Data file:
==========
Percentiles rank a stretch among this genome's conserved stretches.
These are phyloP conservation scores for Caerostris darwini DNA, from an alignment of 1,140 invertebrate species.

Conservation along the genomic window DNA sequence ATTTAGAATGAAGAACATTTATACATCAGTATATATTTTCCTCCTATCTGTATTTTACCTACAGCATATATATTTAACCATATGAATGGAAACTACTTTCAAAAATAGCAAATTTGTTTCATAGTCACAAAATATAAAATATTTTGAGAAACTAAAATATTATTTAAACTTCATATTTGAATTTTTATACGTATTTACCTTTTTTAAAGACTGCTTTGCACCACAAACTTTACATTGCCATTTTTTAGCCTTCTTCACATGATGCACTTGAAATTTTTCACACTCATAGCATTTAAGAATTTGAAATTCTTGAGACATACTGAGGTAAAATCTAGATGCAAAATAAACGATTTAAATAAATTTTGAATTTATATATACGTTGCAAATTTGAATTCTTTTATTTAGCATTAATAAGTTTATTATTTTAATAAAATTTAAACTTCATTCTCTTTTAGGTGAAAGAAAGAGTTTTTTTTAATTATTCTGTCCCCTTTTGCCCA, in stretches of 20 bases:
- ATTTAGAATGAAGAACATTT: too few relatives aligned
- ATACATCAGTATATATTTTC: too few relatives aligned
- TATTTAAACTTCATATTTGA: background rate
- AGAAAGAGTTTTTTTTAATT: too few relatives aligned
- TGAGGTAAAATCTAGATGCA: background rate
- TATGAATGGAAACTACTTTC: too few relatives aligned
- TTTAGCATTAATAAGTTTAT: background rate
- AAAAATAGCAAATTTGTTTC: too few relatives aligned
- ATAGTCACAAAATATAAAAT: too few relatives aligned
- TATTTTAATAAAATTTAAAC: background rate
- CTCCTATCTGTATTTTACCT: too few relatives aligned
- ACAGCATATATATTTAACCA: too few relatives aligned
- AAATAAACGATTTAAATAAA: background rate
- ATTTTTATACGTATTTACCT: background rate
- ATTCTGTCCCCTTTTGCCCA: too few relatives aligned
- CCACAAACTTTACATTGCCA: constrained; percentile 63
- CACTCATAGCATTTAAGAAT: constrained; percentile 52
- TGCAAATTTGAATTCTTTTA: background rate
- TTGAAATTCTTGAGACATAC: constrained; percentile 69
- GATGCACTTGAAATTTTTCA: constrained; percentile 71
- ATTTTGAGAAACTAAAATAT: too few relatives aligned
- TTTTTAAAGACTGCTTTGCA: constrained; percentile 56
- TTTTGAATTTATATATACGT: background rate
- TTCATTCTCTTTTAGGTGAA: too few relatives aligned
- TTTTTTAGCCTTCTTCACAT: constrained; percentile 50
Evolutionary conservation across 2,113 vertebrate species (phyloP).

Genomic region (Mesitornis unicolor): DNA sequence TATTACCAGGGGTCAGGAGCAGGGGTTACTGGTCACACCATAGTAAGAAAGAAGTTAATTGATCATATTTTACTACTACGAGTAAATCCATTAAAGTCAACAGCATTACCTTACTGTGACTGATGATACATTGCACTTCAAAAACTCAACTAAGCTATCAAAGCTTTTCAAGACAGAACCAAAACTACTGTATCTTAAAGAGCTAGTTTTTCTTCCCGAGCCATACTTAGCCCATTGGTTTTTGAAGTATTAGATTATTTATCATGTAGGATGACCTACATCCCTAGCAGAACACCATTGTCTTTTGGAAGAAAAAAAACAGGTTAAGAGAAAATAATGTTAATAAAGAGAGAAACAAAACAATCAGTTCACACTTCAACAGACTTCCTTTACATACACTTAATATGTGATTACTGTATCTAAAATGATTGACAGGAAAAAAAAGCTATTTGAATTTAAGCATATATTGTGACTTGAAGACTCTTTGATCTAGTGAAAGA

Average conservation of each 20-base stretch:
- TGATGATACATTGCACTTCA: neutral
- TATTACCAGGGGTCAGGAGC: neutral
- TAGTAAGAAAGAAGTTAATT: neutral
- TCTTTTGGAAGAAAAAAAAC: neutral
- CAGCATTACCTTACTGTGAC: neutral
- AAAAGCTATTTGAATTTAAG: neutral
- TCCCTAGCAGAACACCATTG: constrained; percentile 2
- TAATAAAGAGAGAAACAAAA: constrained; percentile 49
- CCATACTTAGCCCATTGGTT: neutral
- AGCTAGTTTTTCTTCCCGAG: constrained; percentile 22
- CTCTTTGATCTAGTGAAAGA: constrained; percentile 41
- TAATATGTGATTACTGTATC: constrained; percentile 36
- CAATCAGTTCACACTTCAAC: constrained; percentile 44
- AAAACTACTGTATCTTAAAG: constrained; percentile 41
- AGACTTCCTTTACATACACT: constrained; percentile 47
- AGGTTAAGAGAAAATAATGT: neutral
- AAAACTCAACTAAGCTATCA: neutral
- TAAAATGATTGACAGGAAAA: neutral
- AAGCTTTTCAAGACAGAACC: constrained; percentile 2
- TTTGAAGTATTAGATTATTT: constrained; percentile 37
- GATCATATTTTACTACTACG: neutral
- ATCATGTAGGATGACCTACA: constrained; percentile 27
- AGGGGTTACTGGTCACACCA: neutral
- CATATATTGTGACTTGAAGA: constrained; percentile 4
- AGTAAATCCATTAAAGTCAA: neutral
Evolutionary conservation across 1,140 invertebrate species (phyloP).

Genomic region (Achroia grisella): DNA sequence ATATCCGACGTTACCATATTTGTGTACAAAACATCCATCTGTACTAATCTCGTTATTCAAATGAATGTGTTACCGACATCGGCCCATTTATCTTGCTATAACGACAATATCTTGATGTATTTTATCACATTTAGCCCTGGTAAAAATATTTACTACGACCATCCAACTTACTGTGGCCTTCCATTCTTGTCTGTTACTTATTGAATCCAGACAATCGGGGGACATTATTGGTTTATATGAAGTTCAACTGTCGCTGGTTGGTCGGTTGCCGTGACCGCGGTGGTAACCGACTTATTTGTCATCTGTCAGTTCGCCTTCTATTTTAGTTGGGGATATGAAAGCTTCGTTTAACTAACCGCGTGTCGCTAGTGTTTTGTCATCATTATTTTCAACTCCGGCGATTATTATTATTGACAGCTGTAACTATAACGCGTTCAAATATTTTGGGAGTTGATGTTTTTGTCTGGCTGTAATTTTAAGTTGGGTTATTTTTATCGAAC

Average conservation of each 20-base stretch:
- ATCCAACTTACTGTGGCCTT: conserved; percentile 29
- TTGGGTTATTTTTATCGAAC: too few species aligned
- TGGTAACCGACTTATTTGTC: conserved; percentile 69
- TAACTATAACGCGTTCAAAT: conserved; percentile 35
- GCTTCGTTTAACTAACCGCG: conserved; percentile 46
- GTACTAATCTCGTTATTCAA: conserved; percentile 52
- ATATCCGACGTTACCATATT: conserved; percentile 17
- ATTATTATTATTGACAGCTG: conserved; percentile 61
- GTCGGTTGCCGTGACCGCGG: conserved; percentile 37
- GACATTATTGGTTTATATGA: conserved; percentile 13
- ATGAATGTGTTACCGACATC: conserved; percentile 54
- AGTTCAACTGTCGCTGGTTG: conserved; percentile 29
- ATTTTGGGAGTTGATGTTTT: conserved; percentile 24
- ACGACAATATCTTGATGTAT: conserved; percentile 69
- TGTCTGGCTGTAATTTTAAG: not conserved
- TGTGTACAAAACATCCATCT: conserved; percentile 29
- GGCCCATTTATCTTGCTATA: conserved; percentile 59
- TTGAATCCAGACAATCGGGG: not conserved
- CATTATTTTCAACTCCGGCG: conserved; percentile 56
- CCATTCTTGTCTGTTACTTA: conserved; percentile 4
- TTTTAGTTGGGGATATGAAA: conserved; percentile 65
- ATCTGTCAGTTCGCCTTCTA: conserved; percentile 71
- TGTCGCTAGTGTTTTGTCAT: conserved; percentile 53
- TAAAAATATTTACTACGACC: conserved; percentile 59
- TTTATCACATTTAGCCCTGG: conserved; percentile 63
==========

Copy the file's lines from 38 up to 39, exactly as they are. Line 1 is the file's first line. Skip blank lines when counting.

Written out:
- TCCCTAGCAGAACACCATTG: constrained; percentile 2
- TAATAAAGAGAGAAACAAAA: constrained; percentile 49